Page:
One big birding fiesta

This summer I decided that I wanted to see more seabirds in life. 
Despite having the new Noctivids already in my possession since the official launch at the British Birdfair, lack of time made sure the bins hadn’t left the bag.

After the birdfair there are just so many things to follow up, that me and my bins needed a break to go out and play. So on the 29th of August this year I arrived on Grasioca, one of the smaller islands of the Azores, of course equipped with the brand new Leica Noctivid 8×42. What better way of giving the new optics a real test in harsh conditions on some cool birds. 

Situated in the middle of the Atlantic Ocean, way off the coast of motherland Portugal, the Azores are home to some special breeding seabirds.

Ruige kust op Graciosa, Azoren; Rocky coast Graciosa, Azores

Rocky coast Graciosa, Azores

Furthermore, the sea is very rich in terms of cetaceans. Besides, during the migration period many migrant seabirds are present and there is always the odd chance on a true vagrant. And this 3 day pelagic was organized just for this cause. WP twitchers from all over Europe were most prominent on board, hoping to tick a new bird for their WP life list, and hopefully gripping off their friends back home. 

The good thing from this peleagic is that Graciosa is home to the only breeding colony in the world of the recently described Monteiro’s Storm-Petrel – making sure that during this trip you always have 1 lifer under your belt. Besides, during this period the ultra-similar Grant’s Storm-Petrel are also present around the island – as they breed later in the year in the same colony. Marriage and raising kids does the plumage of the Monteiro’s no good – they stand out of being very worn contra the crisp Grant’s, one of the ID tricks to seperate these species.

Grote Pijlstormvogel op volle zee op de Azoren; Great Shearwater offshore on the Azores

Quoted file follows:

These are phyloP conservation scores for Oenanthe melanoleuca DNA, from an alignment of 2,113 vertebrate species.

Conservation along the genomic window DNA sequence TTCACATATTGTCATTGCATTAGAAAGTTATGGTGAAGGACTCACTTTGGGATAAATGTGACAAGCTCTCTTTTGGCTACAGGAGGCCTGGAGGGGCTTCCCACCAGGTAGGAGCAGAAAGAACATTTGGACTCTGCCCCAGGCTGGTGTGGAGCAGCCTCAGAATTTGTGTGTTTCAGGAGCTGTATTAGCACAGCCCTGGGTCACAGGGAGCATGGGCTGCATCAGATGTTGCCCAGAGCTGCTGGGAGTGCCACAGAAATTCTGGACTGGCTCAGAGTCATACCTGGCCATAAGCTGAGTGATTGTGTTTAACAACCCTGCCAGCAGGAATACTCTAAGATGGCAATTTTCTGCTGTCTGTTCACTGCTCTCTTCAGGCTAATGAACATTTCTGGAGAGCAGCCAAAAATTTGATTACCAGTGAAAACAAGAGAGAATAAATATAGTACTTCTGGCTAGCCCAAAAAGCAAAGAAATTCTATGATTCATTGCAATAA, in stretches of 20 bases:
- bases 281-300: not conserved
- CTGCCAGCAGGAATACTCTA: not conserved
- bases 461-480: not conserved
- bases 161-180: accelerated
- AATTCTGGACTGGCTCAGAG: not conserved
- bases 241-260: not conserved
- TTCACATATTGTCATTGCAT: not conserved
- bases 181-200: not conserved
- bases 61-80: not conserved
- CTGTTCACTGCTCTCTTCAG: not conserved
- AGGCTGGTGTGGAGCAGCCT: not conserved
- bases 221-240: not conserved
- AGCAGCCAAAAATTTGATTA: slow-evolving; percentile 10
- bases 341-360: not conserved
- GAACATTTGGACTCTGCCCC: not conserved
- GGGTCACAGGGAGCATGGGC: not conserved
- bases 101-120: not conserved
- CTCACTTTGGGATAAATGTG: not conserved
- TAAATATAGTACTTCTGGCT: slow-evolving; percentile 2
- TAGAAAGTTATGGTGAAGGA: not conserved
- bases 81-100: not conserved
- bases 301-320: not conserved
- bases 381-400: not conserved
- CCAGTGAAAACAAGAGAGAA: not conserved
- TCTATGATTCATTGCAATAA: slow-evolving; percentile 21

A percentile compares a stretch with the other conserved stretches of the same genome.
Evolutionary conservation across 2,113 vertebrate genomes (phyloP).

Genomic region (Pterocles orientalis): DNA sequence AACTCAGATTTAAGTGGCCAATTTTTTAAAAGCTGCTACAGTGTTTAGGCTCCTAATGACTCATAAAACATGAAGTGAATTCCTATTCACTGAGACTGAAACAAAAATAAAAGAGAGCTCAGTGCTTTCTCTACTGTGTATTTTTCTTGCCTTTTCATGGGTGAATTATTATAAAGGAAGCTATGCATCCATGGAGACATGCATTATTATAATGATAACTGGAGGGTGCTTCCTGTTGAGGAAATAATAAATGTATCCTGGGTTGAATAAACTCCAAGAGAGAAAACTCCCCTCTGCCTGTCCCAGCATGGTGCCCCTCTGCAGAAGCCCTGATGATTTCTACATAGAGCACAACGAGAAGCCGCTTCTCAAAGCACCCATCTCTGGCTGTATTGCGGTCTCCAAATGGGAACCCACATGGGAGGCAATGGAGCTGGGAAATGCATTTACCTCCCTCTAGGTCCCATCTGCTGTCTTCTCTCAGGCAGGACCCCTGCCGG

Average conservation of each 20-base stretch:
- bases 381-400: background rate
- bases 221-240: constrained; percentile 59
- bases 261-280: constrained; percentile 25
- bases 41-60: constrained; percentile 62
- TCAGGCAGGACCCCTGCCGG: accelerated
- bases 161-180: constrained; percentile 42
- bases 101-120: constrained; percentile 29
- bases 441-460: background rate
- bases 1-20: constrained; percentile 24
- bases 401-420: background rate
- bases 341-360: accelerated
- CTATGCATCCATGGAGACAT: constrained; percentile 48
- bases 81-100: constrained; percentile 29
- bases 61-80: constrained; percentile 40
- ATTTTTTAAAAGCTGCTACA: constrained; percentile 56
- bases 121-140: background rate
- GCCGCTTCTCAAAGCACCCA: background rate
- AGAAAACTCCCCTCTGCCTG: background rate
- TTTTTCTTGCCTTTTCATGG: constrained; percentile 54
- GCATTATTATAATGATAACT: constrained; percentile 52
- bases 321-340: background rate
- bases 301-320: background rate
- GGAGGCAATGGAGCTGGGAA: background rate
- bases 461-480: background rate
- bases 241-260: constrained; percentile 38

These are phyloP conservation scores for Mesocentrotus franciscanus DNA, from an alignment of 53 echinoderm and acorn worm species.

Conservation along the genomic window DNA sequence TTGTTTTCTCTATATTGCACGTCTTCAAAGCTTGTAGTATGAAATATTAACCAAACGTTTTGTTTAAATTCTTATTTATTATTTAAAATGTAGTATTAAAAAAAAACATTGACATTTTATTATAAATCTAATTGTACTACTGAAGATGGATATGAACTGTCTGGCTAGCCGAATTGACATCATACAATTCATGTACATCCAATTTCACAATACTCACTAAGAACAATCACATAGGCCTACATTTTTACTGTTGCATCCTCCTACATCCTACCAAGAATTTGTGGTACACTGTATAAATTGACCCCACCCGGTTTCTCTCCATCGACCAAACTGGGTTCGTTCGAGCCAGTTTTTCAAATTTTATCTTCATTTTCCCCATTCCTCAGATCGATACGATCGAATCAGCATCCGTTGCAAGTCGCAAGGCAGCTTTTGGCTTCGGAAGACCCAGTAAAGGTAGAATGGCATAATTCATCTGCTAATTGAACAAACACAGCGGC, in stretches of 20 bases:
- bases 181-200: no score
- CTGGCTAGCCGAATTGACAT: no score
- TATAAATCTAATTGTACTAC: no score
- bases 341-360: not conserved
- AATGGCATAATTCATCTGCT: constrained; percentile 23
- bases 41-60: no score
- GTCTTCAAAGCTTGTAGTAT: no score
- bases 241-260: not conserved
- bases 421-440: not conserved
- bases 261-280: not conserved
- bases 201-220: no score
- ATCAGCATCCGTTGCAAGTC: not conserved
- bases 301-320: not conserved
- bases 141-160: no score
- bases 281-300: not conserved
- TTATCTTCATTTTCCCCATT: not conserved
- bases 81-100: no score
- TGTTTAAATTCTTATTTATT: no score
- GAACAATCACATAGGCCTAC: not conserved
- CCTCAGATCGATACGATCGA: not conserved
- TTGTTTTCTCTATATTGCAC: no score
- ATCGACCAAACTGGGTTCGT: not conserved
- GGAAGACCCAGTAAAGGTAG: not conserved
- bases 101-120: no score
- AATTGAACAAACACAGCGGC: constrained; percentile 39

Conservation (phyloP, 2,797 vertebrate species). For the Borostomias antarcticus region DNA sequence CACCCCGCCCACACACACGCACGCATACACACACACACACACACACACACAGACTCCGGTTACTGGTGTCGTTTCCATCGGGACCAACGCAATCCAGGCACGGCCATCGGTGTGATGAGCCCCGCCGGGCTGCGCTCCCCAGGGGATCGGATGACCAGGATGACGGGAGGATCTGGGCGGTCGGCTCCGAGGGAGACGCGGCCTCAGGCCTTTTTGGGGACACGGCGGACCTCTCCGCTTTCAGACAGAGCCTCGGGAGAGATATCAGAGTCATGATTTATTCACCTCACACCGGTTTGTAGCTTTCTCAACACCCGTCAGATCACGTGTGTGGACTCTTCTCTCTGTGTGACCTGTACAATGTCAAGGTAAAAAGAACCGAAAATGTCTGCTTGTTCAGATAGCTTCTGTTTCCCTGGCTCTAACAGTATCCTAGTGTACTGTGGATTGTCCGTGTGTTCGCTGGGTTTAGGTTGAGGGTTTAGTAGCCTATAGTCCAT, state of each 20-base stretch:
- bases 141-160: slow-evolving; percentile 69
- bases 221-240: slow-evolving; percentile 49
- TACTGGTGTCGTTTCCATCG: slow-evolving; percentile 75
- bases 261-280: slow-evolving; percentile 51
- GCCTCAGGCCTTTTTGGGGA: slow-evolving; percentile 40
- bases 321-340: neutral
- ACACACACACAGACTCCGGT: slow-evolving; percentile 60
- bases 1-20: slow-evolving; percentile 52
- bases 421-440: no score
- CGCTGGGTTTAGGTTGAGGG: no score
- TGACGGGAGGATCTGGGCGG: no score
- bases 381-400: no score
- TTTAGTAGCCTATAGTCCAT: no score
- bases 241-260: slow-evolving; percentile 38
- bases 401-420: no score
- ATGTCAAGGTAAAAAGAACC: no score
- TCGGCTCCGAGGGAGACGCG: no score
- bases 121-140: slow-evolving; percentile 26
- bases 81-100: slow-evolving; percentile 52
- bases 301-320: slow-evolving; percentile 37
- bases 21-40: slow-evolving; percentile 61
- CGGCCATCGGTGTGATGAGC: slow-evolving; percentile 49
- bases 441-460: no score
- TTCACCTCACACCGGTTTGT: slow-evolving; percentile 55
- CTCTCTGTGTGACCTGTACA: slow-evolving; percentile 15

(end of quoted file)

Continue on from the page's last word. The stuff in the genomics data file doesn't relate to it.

Great Shearwater offshore on the Azores

The superb Noctivids helped very much during the ID – as the Leicas performed brilliantly during the pelagic. Especially the combination of the proven minimisation of the globe effect applied in other Leica binoculars and the sophisticated positioning of the baffles, ensures an unequalled image plasticity. That is a big bonus at sea as it means in most cases you don’t have to change the focus at all as the field (actually sea) is sharp from the horizon to most flying seabirds up close – except the ones that almost flew in the boat, heading towards the chum on the stern.

Grote Pijlstormvogel op volle zee op de Azoren; Great Shearwater offshore on the Azores

The whole 3 day pelagic is one big birding fiesta. Besides the two species of Storm-Petrels we also saw several Wilson’s Storm-Petrels and many Great & Sooty Shearwaters – all three breeding on the other side of the Atlantic, some even as far as Antarctica. Mindblowing if you think about it, but on deck no time as birds where in sight most of the time. Undoubtedly the highlight was the enigimatic Swinhoes Storm-Petrel, one of the major targets for most birders on board. As the Swinhoes had been seen during each 3-day peleagic in the last five years, they must be resident somewhere near. Two Desertas (type) Petrels also joined the party on a windy day, raising hope for even a rarer Petrel, but that didn’t happen.

Gestreepte Dolfijnen bij de Azoren; Striped Dolphins (Stenella coeruleoalba) around the Azores

Striped Dolphins (Stenella coeruleoalba) around the Azores

Gestreepte Dolfijnen bij de Azoren; Striped Dolphins (Stenella coeruleoalba) around the Azores

There is always a next time! 
Ceteceans perfomed at intervalls as well, with a group of showy Striped Dolphins stealing the show. 

As most small islands in the world, landbirds on the Azores are not well represented. As it is in the path of most depressions from the USA, North-American waders are a common sight and good compensation if you ran out things to do on the Azores. Especially Terceira has a awesome waderspot where during my stay five to six species of North-American waders were present (seven, if you include Sanderling, it breeds on Greenland – we can hardly call this European, even if it is a common bird on Europe’s coasts). For me this was a good reason to stay two extra days in the Azores.

Grote Pijlstormvogel op volle zee op de Azoren; Great Shearwater offshore on the Azores

Great Shearwater

Which turned out into a very good descision as there was also a mystery tern in the harbour which has been discovered by the group on their way in. Hopefully this mystery tern in the harbour will turn out into the 3rd but first living Cabot’s Tern of the Western Pelearctic. Investigation is underway…they look so similar to Sandwich Terns that I dubbed it “CSI birding”. But if it turns out to be the real deal, some friends of the WP listers on board will be gripped off – big time! Time will tell…

Cabo de Praia quarry, Terceira, Azores

Cabo de Praia quarry, Terceira, Azores

 

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